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In Venezuelan cuisine, an hallaca typically involves a mixture of beef, pork, chicken, capers, raisins, and olives wrapped in maize (cornmeal dough), bound with string within plantain leaves, and boiled or steamed afterwards. It is typically served during the Christmas holiday.


Hallaca is a Venezuelan and Colombian (East) version of the Mexican Tamal. Popular myth has it that, in colonial times, it was common practice for plantation owners to donate leftover Christmas food scraps, such as bits of pork and beef, to their slaves, who would wrap them in cornmeal and plantain leaves for subsequent preparation and cooking, which could take anywhere from 2 to 3 hours.

An alternate theory notes the similarity between the hallaca (also known as "hayaca") and the Spanish empanada gallega (Galician pastry), emphasizing that the fillings are almost identical. Hallacas would then be empanadas gallegas using corn flour rather than wheat flour, and plantain leaf rather than expensive iron casts not readily available in the new world in colonial times.

However, the most likely origin of the maize body and plantain envelope of the hallaca is the Mesoamerican tamal. This version appears likely because tamal-derived dishes, under various names, spread throughout Spain's American colonies, as far south as Argentina, in the decades following the conquest. To this day, some people in western Venezuela use the terms "tamar" and "tamare" to refer to what is basically a bollo the closest version of the tamal in Venezuela with a simple meat filling.

Noted Venezuelan lexicographer Angel Rosenblat finds the word "hayaca" in use in a Maracaibo document dated 1538, but argues it most likely referred, at that point, to a bundle of raw corn. According to Adolfo Ernst, the word "hallaca" evolved from the indigenous tongue 'Guarani' and derives from the verm "ayua" or "ayuar", which means to mix or to blend. It is presumed that the term ayuaca (mixed things), evolved into ayaca, and finally to hayaca or hallaca, both considered valid by Angel Rosenblat. In its contemporary sense, the earliest use of the word dates to a 1781 document by Italian missionary P. Gilii.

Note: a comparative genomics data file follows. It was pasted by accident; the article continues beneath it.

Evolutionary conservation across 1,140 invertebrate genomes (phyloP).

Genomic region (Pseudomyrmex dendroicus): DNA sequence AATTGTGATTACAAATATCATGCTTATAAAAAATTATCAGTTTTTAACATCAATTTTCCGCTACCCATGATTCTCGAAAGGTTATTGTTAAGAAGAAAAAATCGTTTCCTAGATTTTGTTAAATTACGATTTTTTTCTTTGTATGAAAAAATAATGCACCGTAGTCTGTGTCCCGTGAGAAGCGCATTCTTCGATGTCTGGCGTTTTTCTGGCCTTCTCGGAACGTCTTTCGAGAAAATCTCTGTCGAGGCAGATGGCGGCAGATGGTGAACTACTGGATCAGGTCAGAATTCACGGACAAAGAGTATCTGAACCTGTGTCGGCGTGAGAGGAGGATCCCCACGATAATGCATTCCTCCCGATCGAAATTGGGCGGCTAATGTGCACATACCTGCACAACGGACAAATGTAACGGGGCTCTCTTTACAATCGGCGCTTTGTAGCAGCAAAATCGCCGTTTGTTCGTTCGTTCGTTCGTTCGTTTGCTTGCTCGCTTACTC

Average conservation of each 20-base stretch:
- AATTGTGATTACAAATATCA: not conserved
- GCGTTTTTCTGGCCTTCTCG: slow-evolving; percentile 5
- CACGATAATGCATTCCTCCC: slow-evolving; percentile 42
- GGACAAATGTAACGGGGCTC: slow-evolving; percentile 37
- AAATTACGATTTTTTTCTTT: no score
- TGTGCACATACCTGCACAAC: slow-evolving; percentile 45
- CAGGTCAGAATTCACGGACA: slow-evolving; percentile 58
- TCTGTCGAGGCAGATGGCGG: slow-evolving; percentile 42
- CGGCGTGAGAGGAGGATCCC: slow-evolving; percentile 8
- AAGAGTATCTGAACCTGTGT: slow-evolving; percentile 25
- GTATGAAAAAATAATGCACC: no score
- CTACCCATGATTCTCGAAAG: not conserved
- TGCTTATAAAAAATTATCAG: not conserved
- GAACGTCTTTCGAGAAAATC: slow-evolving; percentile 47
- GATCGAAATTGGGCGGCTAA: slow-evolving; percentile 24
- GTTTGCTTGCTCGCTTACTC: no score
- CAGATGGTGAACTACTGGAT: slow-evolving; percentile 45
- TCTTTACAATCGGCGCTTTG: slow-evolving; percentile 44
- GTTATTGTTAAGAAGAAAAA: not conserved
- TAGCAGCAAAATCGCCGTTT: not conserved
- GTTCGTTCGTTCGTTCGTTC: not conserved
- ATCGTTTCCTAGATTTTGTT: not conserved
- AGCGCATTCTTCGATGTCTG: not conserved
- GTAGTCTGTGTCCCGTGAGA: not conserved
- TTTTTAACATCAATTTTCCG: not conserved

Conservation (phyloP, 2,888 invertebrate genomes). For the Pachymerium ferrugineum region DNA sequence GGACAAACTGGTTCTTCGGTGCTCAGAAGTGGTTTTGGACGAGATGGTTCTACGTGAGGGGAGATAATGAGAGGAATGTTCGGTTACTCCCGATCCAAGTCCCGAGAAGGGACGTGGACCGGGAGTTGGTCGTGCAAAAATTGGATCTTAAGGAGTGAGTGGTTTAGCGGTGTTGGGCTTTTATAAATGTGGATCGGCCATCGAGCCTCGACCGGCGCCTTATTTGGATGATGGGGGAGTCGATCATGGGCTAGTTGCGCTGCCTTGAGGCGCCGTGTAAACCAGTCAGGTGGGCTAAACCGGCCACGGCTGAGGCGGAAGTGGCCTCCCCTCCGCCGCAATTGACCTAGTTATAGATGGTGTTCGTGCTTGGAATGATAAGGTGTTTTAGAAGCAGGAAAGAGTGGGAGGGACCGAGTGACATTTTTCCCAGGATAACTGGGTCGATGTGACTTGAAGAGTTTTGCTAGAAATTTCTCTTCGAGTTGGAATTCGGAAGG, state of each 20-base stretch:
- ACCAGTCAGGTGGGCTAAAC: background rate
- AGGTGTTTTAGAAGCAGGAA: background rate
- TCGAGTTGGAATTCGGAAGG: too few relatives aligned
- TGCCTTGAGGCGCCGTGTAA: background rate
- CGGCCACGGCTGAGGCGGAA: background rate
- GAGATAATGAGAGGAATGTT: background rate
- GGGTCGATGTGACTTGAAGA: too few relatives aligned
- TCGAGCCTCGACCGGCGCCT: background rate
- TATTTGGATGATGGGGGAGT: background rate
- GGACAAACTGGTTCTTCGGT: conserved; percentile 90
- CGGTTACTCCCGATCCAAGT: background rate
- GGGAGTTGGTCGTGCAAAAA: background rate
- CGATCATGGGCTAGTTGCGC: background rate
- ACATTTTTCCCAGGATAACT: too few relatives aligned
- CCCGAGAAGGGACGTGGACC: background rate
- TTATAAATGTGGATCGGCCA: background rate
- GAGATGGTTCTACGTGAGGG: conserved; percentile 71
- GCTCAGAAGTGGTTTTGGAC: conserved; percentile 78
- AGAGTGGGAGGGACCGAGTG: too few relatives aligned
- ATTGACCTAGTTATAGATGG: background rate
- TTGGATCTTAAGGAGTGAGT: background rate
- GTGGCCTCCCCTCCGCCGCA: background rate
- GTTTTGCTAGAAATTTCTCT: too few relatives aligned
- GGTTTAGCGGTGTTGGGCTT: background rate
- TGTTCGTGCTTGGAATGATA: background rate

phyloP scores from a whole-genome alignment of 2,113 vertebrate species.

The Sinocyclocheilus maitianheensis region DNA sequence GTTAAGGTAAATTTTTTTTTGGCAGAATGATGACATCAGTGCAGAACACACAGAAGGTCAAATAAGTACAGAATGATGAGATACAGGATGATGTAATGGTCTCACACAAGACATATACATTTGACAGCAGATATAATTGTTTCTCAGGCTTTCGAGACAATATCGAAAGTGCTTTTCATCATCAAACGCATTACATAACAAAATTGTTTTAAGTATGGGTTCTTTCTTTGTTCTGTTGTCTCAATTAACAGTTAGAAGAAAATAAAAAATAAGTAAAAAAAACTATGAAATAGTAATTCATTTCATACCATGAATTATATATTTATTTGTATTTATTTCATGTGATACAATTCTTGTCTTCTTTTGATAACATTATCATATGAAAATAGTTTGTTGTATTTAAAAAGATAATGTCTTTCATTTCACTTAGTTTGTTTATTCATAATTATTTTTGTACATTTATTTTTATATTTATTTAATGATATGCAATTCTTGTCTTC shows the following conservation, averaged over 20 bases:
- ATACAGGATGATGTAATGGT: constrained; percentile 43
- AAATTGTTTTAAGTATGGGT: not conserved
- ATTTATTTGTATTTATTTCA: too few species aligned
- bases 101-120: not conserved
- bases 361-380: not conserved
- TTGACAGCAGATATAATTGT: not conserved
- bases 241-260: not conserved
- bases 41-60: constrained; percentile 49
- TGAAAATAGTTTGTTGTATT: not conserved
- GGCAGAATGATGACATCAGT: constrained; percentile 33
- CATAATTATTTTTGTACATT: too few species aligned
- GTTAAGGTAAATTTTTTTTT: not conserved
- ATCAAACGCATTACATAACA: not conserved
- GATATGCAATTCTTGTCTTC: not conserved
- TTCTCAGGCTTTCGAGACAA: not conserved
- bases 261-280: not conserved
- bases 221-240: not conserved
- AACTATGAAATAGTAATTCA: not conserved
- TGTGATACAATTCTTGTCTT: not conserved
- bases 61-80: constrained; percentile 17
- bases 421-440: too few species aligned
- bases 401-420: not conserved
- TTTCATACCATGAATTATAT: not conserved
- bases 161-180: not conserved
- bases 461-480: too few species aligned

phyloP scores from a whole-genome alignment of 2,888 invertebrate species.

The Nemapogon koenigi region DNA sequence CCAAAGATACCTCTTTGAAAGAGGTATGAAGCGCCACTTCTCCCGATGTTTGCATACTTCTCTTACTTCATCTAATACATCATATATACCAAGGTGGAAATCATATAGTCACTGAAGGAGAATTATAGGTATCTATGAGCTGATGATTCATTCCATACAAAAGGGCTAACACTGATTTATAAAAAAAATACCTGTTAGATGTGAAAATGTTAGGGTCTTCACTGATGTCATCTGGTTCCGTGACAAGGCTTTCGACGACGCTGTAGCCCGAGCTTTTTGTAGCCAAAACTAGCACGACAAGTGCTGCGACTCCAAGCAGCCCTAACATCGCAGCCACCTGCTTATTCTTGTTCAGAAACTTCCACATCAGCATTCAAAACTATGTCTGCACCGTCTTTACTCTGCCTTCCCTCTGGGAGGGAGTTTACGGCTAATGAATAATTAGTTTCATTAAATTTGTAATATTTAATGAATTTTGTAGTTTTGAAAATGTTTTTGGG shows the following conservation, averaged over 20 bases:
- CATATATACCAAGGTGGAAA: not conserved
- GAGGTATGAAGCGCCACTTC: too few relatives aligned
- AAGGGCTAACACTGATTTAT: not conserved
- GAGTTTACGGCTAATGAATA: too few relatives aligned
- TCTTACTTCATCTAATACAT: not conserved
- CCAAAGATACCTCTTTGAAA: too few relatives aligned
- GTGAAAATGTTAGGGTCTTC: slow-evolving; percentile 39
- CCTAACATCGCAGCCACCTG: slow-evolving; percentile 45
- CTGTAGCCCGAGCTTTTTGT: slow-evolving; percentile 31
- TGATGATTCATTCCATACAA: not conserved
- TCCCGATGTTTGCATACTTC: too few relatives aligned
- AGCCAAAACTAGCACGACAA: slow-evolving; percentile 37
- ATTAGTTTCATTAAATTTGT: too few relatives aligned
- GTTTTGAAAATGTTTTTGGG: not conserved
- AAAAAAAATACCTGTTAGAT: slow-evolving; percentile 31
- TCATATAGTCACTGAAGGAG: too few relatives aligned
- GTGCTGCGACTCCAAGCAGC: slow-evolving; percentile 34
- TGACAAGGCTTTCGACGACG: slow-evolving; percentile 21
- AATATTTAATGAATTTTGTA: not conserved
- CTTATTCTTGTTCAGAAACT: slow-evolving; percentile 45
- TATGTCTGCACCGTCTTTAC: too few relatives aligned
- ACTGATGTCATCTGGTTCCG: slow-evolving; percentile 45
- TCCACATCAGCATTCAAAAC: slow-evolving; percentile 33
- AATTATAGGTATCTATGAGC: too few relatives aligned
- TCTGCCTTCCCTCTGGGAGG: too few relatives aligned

The hallaca is the staple Venezuelan Holliday dinner dish and its preparation is practically limited to that time of the year. It is still prepared in a similar fashion to colonial times with some modern refinements. The hallaca is also considered one of the most representative icons of Venezuelan multicultural heritage, as its preparation includes European ingredients , indigenous ingredients (corn meal colored with annatto seeds and onions), and African ingredients (smoked plantain leaves used for wrapping).


The traditional hallaca is made by extending a plantain leaf, greasing it with a spoonful of annatto-colored cooking oil and spreading on it a round portion of corn dough (roughly 30 cm), which is then sprinkled with various fillings. While no two families make hallacas in quite the same way, the most common fillings include a mix of stewed (or rare) meats , raisins and pitted green olives. Pepper filled olives are becoming more popular nowadays. People in the Llanos (savannah) add boiled eggs and pieces of red pepper. Others might add chickpeas, nuts and almonds.